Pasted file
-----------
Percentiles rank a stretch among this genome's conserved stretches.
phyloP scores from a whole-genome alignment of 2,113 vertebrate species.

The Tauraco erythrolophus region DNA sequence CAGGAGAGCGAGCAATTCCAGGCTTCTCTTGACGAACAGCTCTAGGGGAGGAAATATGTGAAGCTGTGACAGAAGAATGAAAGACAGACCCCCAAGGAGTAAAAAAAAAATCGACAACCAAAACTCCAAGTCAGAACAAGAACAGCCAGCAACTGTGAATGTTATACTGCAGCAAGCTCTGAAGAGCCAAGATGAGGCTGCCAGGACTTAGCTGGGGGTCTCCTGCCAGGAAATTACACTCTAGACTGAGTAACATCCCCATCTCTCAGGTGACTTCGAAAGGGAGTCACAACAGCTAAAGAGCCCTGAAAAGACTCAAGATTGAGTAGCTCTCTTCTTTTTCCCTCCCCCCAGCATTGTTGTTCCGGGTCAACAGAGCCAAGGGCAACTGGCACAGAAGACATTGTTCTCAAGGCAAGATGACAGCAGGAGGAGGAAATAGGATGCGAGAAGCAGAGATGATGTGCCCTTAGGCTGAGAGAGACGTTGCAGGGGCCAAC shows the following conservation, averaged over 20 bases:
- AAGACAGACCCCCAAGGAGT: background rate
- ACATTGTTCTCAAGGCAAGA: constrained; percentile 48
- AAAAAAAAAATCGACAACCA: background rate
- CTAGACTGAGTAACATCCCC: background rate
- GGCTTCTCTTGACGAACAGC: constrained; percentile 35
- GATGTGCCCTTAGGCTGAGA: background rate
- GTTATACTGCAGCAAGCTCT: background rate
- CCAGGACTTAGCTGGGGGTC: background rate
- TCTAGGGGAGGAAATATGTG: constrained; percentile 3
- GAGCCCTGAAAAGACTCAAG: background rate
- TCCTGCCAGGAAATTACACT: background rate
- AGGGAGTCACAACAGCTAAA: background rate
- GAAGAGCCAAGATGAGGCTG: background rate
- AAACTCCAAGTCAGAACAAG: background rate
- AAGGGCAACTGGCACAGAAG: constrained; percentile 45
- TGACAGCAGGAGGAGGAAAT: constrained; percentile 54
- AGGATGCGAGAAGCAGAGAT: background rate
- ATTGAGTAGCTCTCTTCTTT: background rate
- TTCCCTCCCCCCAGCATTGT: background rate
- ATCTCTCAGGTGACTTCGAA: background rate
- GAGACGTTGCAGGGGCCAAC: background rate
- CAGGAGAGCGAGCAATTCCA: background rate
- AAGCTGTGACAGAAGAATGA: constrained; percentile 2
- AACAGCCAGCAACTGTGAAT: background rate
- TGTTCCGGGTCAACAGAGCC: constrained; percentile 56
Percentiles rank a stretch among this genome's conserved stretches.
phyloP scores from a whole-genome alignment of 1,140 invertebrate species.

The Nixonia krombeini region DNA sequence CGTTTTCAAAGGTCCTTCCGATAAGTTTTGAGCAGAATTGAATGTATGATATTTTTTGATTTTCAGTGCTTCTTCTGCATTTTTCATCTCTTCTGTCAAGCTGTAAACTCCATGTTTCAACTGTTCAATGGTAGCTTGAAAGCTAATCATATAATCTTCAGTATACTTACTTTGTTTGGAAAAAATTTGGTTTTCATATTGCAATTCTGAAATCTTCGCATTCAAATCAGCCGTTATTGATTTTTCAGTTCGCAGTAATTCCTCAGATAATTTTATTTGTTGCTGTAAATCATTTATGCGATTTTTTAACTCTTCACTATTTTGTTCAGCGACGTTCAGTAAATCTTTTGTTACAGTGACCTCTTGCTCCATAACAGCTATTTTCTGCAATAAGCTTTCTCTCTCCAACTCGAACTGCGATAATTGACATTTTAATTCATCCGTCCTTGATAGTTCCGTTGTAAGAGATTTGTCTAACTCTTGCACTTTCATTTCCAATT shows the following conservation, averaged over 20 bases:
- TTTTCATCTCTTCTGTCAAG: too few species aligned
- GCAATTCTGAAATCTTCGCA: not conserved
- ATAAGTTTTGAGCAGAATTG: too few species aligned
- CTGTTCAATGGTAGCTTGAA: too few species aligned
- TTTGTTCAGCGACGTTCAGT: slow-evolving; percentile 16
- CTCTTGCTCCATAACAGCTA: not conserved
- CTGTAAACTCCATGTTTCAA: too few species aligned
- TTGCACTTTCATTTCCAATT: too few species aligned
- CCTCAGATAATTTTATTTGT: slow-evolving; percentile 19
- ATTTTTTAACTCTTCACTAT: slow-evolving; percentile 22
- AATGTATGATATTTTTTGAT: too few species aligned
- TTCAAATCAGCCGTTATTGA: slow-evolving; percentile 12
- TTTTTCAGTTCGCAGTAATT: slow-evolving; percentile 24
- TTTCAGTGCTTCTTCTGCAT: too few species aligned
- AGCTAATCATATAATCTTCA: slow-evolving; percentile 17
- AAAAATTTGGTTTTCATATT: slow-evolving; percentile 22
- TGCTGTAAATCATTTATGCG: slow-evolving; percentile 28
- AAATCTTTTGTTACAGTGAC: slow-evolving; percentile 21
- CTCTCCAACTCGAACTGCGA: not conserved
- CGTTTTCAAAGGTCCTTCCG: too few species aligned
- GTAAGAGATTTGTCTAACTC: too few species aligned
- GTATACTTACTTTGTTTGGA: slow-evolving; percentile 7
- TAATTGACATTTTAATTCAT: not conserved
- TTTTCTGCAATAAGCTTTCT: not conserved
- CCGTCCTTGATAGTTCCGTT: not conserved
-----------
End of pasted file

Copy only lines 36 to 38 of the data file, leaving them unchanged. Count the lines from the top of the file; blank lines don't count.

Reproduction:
- TTTGTTCAGCGACGTTCAGT: slow-evolving; percentile 16
- CTCTTGCTCCATAACAGCTA: not conserved
- CTGTAAACTCCATGTTTCAA: too few species aligned